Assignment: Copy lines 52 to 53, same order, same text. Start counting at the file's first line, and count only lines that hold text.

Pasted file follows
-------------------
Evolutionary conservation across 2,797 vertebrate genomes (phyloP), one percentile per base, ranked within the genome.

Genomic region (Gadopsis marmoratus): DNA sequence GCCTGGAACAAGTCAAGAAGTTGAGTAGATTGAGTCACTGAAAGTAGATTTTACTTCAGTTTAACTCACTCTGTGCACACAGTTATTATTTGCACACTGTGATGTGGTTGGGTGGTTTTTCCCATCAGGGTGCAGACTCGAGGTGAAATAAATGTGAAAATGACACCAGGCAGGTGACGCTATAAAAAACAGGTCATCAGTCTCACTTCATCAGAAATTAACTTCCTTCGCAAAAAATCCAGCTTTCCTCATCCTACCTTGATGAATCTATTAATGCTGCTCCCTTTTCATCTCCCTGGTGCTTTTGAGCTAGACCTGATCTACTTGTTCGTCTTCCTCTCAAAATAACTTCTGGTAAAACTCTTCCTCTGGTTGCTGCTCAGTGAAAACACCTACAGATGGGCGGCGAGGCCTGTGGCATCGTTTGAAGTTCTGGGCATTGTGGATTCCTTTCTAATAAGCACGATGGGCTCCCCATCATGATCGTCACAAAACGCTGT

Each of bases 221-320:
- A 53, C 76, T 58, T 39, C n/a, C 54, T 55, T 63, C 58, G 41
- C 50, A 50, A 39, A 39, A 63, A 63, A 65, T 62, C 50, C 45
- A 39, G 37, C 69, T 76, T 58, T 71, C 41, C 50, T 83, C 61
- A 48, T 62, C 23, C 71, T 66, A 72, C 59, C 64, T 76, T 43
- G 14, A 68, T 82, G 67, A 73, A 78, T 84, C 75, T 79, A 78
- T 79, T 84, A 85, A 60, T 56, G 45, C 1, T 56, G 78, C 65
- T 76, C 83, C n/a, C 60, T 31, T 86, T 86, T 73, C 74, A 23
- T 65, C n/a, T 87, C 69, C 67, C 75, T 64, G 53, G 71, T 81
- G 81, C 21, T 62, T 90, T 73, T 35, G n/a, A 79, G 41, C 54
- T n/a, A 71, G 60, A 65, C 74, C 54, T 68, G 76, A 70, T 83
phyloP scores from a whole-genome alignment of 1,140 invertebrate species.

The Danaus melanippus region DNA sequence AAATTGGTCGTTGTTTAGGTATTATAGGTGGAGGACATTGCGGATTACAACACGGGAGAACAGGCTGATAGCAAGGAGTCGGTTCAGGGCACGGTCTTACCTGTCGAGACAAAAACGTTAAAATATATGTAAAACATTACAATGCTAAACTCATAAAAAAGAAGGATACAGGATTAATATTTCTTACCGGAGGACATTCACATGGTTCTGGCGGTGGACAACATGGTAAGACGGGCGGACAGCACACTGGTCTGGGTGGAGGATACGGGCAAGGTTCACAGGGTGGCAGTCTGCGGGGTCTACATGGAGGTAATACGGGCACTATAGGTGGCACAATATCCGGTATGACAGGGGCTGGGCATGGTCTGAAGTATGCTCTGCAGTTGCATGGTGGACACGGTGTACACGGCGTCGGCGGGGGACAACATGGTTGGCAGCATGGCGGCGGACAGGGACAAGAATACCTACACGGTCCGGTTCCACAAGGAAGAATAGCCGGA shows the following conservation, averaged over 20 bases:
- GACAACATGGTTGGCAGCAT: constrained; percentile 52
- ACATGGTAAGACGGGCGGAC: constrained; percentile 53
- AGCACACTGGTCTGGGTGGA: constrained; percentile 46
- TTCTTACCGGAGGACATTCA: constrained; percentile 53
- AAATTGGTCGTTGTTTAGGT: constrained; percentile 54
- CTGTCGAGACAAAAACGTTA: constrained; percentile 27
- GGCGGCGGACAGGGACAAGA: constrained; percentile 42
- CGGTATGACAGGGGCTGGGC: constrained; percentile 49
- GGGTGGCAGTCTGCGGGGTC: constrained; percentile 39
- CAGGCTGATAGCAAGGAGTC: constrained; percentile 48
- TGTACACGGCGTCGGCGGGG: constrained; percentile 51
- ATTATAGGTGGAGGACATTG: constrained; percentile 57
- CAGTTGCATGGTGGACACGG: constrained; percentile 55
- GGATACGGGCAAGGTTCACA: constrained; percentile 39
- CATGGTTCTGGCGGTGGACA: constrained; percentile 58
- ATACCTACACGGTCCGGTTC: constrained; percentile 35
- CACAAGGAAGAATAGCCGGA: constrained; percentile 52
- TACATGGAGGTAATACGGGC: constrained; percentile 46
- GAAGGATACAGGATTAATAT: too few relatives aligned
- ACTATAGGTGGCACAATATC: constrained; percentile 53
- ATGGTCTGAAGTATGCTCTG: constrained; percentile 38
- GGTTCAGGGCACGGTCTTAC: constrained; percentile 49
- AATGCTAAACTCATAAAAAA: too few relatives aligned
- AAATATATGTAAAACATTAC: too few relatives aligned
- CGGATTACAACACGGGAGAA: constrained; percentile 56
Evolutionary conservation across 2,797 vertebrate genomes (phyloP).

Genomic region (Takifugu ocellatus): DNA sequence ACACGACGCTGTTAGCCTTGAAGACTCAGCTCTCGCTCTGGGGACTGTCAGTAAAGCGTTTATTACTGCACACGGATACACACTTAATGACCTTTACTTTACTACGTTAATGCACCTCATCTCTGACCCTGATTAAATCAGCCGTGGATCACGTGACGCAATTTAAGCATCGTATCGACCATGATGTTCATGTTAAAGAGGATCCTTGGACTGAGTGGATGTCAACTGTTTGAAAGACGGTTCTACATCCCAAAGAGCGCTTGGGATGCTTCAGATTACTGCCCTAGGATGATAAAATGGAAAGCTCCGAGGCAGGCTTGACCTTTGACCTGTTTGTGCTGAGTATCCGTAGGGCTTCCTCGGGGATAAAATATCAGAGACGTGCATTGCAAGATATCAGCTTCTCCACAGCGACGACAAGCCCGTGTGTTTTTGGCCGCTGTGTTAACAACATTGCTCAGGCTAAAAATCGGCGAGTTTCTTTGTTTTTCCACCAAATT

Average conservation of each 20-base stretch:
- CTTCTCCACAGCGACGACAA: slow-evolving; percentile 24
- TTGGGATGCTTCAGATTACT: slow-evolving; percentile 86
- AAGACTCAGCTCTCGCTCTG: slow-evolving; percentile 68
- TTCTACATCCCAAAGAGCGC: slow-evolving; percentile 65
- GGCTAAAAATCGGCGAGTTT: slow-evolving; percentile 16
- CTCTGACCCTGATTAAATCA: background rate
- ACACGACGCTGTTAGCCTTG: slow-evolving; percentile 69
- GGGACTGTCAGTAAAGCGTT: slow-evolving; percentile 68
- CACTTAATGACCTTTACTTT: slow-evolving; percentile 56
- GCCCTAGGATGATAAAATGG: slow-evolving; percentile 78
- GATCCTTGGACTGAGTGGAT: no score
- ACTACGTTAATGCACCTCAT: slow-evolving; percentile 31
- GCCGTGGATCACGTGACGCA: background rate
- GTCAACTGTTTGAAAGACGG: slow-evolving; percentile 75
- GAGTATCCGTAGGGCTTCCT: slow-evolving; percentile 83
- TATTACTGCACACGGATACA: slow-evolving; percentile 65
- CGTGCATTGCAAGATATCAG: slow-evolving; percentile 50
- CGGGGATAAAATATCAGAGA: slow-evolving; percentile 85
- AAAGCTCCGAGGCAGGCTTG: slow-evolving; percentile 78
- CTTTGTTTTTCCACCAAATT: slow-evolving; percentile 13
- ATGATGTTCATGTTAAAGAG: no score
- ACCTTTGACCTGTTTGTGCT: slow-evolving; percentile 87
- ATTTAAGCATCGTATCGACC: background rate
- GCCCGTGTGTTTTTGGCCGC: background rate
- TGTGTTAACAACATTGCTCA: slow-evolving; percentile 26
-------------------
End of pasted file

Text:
- CACTTAATGACCTTTACTTT: slow-evolving; percentile 56
- GCCCTAGGATGATAAAATGG: slow-evolving; percentile 78